All respect is due to Antibalas, The Budos Band, and all the others on the labels Desco and then Daptone. The beating heart of the boisterous Brooklyn funk revival that exploded around the turn of the millennium, however, was Sharon Jones & The Dap-Kings. A perfect recreation of the classic ’60s soul revue, it paired up the band that backed Amy Winehouse on Back to Black with a full-time frontwoman who’d previously been both a corrections officer and wedding singer – a commanding yet convivial presence, with powerhouse pipes to boot. The bond held for 20 musically amazing years, two decades that saw eight albums, a Grammy nomination, and countless collaborations including Michael Bublé, Phish, and David Byrne – until Jones’ passing from pancreatic cancer in 2016.
Though the band delivered killer originals, they earned a reputation for punchy cover versions, cooked up for soundtracks, advertisements, tribute projects, or just for the hell of it. Their earliest calling card, after all, was a surprising take on Janet Jackson’s “What Have You Done For Me Lately?” It’s included here, as is “Take Me With U”, from Prince’s Purple Rain. These two iconic ’80s soul-pop tracks are about the most dramatically altered of the dozen on this retrospective compilation – a lucky 13 in the digital format, with a startling revision of Woody Guthrie’s folk anthem “This Land Is Your Land”. The old-school soul numbers, like Aretha Franklin’s “Rescue Me” and the young Stevie Wonder’s “Signed, Sealed, Delivered I’m Yours”, arrive unadulterated, while others still are given just the right bit of the outfit’s own twist. They strip off the glitz and toughen up Musique’s mid-’70s disco essential “In the Bush”, and feed a jolt of electricity to “Just Dropped In (To See What Condition My Condition Was In)”, the Kenny Rogers oddity familiar to fans of The Big Lebowski.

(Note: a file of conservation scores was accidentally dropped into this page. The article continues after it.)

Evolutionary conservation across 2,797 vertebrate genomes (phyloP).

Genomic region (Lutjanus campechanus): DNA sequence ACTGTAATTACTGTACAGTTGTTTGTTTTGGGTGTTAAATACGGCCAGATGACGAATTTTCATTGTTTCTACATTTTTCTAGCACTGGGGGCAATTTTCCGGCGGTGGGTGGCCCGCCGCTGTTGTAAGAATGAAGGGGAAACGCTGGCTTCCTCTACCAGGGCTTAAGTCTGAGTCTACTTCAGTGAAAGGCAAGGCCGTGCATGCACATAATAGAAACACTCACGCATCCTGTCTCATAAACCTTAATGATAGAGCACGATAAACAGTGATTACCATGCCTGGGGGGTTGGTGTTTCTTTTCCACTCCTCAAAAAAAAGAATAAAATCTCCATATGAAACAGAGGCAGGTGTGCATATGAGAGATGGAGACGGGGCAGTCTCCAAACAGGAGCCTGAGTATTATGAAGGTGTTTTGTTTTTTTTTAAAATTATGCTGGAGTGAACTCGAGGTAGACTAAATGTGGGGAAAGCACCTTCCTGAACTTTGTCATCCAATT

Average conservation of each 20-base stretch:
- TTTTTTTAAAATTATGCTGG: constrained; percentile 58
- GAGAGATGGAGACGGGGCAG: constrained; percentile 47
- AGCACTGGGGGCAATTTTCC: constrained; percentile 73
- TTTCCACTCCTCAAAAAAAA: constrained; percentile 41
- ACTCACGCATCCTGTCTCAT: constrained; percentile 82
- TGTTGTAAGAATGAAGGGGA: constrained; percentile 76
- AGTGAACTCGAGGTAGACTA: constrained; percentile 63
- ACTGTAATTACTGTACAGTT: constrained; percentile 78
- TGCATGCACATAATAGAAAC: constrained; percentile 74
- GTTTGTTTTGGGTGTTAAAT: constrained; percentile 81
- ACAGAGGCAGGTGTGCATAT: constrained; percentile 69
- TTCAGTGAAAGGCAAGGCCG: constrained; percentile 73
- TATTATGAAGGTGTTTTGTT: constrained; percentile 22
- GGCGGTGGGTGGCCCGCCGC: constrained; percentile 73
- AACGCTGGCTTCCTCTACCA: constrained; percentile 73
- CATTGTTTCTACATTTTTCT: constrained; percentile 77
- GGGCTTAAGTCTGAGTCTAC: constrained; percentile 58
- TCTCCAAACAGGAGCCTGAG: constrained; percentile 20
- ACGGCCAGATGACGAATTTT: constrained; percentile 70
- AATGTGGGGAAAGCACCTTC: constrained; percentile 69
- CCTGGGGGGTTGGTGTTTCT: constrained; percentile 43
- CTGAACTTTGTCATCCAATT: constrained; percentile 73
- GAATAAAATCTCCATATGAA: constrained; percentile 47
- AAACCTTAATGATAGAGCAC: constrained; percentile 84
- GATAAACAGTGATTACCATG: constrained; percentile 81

Consider this an album of other people’s greatest hits, if you like, but be assured that it’s a solid-gold soul session from end to end, with rave-ups, shakedowns, and a couple of easy jams to catch one’s breath. It’s also one more opportunity to remember Jones, a latter-day queen of soul music.